Long Story Short – The Removal of Unnecessary Details

Photo of author

Candace Osmond

Candace Osmond studied Advanced Writing & Editing Essentials at MHC. She’s been an International and USA TODAY Bestselling Author for over a decade. And she’s worked as an Editor for several mid-sized publications. Candace has a keen eye for content editing and a high degree of expertise in Fiction.

Long story short means to leave out unnecessary details and get to the point of a story or explanation. Think of it as the footnotes. It’s an idiomatic expression we commonly use to condense information into its most essential elements.

Idioms, such as long story short, are figurative expressions with meanings beyond their literal interpretation. They convey cultural nuances and add richness to language, aiding effective communication. Understanding idioms enhances language proficiency and cultural literacy.

However, like all idioms, the key lies in how you use it, and that begins with understanding its meaning. Stick with me as I break down its meaning, usage, origins, and related terms to understand why sometimes less is more. I also provide examples to help you put it into practice and include a quick quiz to test your understanding.

Long Story Short – The Removal of Unnecessary Details

What Does the Idiom Long Story Short Mean?

The idiom long story short means summarizing or giving a brief version of a lengthy narrative, skipping unnecessary details, and quickly getting to the main point. According to The Cambridge Dictionary, it’s mostly “used when you do not tell all the details.”

It works great when you want to summarize a lengthy explanation, highlighting only the key points. It can also be used in both formal and informal settings as it essentially calls for a focus on the essence rather than on the details.

Whenever aspiring or first-time authors ask me how to write a back-cover summary or sales blurb for their book, I simply tell them, “It’s just making the long story short.” You have to peel away all the bells and whistles and boil your story down to its protagonist, the main conflict, and the resolution (or a hook if you want to build suspense).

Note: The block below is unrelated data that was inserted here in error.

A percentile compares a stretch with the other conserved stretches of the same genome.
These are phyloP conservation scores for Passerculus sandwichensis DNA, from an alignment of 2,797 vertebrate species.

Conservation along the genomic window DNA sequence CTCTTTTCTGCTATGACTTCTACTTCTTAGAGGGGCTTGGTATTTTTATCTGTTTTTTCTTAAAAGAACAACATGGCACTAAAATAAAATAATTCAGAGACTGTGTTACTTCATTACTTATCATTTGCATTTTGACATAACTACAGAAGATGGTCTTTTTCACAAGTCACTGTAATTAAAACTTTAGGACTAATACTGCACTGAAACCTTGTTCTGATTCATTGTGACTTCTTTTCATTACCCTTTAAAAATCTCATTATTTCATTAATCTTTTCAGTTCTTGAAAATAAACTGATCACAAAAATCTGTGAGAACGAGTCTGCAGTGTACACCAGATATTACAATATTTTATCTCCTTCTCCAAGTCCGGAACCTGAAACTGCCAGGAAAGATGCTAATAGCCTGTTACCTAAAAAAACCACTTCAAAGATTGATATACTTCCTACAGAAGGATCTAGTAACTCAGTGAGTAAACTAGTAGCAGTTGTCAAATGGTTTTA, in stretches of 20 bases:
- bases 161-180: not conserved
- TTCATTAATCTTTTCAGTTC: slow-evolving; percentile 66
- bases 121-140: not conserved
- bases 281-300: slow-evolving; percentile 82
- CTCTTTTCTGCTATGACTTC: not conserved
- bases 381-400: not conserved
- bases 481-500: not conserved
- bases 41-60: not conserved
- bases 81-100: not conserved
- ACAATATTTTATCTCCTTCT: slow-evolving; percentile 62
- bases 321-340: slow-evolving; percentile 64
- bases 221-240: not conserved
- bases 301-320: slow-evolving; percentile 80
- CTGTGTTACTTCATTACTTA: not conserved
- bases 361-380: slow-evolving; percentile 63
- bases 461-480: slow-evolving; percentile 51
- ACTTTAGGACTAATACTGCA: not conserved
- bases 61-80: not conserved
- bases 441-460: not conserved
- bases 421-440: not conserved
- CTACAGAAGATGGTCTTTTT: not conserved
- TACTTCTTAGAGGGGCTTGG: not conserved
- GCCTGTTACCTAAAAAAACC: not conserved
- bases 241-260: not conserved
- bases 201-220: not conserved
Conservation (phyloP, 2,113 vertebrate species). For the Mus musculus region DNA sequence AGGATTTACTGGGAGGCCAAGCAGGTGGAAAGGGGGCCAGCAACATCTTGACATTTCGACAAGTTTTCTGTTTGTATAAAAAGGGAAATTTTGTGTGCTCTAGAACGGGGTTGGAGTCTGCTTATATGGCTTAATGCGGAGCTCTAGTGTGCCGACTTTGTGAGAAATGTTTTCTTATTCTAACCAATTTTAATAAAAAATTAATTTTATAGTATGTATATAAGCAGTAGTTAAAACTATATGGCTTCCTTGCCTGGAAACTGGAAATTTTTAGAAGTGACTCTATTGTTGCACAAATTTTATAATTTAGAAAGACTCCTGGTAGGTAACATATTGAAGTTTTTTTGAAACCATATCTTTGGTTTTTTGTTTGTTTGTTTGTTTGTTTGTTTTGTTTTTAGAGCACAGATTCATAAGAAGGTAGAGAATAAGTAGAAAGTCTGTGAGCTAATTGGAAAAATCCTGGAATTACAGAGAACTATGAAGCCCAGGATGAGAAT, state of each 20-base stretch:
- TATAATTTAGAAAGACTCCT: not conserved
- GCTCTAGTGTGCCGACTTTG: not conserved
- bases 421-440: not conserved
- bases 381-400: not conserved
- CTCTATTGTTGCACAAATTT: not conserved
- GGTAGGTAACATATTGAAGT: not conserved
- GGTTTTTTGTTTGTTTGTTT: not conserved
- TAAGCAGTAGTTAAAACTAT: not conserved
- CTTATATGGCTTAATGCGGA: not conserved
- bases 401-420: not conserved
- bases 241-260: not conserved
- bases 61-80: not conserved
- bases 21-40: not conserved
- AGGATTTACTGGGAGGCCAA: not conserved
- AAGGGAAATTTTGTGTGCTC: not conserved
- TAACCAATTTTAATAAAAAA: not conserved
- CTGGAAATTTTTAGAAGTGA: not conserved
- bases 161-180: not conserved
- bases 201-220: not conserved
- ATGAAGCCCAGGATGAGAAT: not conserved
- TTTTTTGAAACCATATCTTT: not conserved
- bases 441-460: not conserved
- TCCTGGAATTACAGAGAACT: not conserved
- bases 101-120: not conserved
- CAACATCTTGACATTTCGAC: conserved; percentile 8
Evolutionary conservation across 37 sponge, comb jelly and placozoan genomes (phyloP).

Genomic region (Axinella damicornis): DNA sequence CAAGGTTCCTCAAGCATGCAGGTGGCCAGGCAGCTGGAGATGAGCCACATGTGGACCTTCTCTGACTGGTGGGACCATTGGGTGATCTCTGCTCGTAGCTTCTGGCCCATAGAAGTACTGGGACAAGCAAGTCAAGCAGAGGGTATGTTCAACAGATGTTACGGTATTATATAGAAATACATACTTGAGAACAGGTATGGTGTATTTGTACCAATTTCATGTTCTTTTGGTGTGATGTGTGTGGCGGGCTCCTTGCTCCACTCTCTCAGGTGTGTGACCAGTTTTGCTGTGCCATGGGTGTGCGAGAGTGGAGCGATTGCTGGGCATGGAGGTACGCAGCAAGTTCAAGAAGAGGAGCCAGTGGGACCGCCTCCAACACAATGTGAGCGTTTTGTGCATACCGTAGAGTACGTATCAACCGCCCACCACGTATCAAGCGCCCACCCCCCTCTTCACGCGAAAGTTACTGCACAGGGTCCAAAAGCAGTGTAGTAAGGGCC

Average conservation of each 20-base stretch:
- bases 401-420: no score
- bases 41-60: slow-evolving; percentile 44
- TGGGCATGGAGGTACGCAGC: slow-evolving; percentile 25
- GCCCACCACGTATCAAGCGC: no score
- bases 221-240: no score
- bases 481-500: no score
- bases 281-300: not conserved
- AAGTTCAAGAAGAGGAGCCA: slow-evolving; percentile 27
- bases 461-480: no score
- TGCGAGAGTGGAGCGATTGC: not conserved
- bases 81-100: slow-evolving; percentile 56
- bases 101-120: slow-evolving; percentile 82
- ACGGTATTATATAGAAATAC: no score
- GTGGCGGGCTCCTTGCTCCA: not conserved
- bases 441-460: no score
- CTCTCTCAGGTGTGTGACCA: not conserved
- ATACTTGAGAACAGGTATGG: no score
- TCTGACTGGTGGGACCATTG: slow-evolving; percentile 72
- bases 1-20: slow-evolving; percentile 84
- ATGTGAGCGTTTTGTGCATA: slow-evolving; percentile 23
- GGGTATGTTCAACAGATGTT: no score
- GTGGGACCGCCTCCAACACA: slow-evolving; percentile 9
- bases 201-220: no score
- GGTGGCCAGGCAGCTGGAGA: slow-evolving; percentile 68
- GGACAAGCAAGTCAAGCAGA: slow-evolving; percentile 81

Literal Meaning vs. Figurative Meaning

The literal meaning of long story short implies shortening an actual long story, similar to what I do with my novels. Figuratively, though, it means to summarize complex information or skip less relevant details to convey the main message quickly and efficiently.

Variations of the Idiom

Here are a few variations of the idiom long story short.

  • To cut a long story short
  • To make a long story short
  • To keep it short
  • Keeping a long story short

How Is Long Story Short Commonly Used in Context?

Long story short is frequently used in casual and formal communication to streamline information and avoid over-elaboration. Basically, don’t bore people to death with unnecessary details; get to the point!

The following sections explore ways to use the expression, offer tips for effective incorporation into conversation and writing, and provide contextual examples.

What Are the Different Ways to Use Long Story Short?

  • In conversations: To quickly convey the main point of a long story. “Anyway, to make a long story short, I bought a new car.”
  • Presentations or meetings: To summarize key points without going into extensive details. “Long story short, we’re going to have a slow first quarter, but expect to pick up during the spring.”
  • Sarcastically: After you’ve already divulged all the lengthy details, it’s a way to let the other person know you’re done. “Sorry! Long story short, I need to borrow five hundred dollars.”

What Are Some Tips for Using Long Story Short Effectively?